top of page

"Doing Your Best" and Burnout

I saw this quote pop up on my social media feed today.

It really reminded me just how often people become so caught up in the importance of doing their best and reaching their potential that they lose sight of the fact that doing their best sometimes means stopping and doing nothing.

Taking some time out to rest and reboot is tougher for some people than others. I have a typical high-achiever personality and because I am so driven by my purpose to make a difference across our working community, I have to keep an eye out for the times when I am pushing myself too hard and recognise when I need to stop and put my own needs above that of my work.

Are you a fellow high achiever? Are you driven by a deep motivation to reach your goals, rejecting the prospect of failure and driving forwards with a dogged determination devoid of distractions?

If so, then chances are you might also need to keep an eye out for the signs of burnout. All too often it can become too easy to be consumed by the passion of your work and the desire to excel that you fail to see the signs bubbling beneath the surface. And because burnout occurs over a gradual period of time, it is not always easy to notice the pressure cooker getting hotter and hotter until it reaches boiling point.

So what are the signs?

Broadly the early warnings to look out for fall into three categories...

1) Negativity

  • This would include a lack of enjoyment, isolation and detachment and an inability to be positive.

2) Exhaustion

  • This can manifest physically or emotionally. Signs may include fatigue, a loss of appetite, insomnia, lowered immunity, anxiety and depression.

3) Ineffectiveness

  • This relates to mindset and productivity, with an increase in apathy and immobilising feelings. Performance and productivity crashes due to the impaired cognitive function which can result in irritability and frustration.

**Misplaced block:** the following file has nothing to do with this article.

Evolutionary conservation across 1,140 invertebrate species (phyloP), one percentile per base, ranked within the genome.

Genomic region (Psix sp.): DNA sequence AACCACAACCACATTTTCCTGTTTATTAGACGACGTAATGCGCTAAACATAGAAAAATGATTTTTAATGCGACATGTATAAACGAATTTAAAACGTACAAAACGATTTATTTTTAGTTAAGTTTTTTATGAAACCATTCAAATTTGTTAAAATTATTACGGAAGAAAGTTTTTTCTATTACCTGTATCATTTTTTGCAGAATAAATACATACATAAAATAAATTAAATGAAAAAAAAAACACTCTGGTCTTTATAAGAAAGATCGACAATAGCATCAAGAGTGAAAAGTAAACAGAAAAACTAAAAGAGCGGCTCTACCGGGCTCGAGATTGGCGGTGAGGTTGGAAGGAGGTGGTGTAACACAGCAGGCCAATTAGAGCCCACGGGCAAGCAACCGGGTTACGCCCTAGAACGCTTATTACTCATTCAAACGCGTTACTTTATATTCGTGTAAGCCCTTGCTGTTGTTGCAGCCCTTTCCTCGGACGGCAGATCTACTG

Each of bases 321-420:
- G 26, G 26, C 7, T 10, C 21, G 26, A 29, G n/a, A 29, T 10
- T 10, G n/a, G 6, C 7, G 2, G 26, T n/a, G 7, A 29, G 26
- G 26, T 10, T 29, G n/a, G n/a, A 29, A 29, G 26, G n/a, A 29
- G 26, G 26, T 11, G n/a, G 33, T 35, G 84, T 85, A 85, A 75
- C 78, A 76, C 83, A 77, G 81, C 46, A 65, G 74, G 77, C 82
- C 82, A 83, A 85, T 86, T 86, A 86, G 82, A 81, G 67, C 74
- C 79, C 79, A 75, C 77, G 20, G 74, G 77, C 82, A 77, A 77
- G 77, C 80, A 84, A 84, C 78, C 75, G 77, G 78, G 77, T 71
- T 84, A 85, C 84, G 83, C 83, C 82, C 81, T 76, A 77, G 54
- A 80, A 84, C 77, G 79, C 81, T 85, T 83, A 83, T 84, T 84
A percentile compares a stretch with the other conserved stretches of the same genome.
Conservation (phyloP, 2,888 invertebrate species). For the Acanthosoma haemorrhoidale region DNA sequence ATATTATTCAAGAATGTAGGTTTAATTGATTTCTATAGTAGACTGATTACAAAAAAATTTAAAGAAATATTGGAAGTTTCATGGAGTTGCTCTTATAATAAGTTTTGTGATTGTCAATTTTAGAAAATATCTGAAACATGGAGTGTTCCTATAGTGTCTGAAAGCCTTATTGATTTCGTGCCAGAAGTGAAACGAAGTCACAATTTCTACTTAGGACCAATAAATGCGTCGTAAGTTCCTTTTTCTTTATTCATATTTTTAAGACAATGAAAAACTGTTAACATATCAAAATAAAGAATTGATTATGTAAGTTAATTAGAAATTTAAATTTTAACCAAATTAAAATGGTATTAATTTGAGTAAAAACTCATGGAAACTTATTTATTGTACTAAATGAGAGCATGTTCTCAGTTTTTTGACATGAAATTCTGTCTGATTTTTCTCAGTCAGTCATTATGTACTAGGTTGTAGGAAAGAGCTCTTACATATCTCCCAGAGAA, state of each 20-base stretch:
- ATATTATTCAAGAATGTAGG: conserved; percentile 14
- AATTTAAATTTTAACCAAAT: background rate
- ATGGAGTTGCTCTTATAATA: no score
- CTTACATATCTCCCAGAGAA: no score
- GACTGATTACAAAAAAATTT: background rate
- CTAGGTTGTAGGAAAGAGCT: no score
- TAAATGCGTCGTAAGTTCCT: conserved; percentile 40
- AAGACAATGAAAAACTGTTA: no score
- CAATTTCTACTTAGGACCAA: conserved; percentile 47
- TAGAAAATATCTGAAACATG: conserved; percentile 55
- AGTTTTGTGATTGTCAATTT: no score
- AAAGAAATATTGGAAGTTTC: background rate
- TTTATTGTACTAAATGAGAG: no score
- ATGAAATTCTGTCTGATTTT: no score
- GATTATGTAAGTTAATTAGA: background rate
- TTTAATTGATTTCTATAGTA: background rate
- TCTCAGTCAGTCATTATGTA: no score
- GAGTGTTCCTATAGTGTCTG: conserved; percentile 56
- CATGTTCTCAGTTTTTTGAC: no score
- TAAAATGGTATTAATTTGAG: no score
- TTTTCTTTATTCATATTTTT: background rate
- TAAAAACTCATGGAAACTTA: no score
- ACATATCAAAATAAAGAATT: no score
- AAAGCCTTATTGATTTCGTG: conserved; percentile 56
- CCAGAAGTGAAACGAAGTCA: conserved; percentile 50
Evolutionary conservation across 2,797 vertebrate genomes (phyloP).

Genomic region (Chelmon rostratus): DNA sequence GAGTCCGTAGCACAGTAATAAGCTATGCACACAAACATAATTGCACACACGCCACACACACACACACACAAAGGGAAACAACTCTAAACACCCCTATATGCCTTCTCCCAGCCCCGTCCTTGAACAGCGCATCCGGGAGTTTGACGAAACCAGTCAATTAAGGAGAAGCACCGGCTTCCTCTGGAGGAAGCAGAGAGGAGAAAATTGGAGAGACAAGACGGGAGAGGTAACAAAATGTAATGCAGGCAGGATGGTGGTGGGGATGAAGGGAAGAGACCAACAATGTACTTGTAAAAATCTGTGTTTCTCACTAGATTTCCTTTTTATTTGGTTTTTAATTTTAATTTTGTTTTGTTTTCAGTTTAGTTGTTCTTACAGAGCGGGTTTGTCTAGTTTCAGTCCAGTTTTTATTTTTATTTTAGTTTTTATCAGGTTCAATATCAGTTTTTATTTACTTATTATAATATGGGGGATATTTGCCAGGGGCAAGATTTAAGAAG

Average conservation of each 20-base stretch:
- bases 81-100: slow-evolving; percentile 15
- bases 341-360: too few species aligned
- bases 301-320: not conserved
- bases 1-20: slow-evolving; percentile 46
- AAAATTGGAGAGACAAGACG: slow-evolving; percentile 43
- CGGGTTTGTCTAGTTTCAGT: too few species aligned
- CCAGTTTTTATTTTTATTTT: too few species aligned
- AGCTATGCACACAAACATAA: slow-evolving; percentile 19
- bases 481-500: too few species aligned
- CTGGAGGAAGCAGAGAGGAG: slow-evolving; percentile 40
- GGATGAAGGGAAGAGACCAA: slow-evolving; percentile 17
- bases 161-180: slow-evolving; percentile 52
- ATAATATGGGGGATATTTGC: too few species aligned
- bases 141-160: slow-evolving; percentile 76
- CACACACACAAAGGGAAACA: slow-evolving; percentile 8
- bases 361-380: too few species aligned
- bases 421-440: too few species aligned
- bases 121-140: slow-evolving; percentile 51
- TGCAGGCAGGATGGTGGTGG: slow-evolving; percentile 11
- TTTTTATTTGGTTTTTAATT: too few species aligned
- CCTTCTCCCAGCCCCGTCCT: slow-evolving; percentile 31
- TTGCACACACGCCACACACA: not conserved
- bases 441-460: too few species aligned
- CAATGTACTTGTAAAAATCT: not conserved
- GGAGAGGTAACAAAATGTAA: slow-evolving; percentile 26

We all want to be our best and make every day count. But it is even more important to recognise when ultimately the best thing to do with our time is to rest. Our minds and bodies are not designed to be driven at top speed and sometimes the thrill of the ride means we can miss the signs of wear and tear until things literally start to break down. Be alert to the warning lights and take a moment to ease your foot off the accelerator and put the brake on. Refuel, let things cool down and then when you need to reach that top speed again, you will be physically and mentally raring to race off the starting line again.

For me, this week has been exceptionally busy. I have delivered a lot of workshops relating to stress management, resilience and mental health and had the honour of working with some amazing companies and incredible people. And although I have deep passion for my work, I am also acutely aware from both personal and professional experience that I need to practice what I preach and conserve my own energy to prevent burnout. So, today I will be finishing early and enjoying some down time. And I won’t be even thinking about work until Monday morning.

The key to avoiding burnout is taking action to manage your energy for sustainable health and performance; it is a marathon not a sprint after all.

Written by Sadie Restorick MSc MABP

bottom of page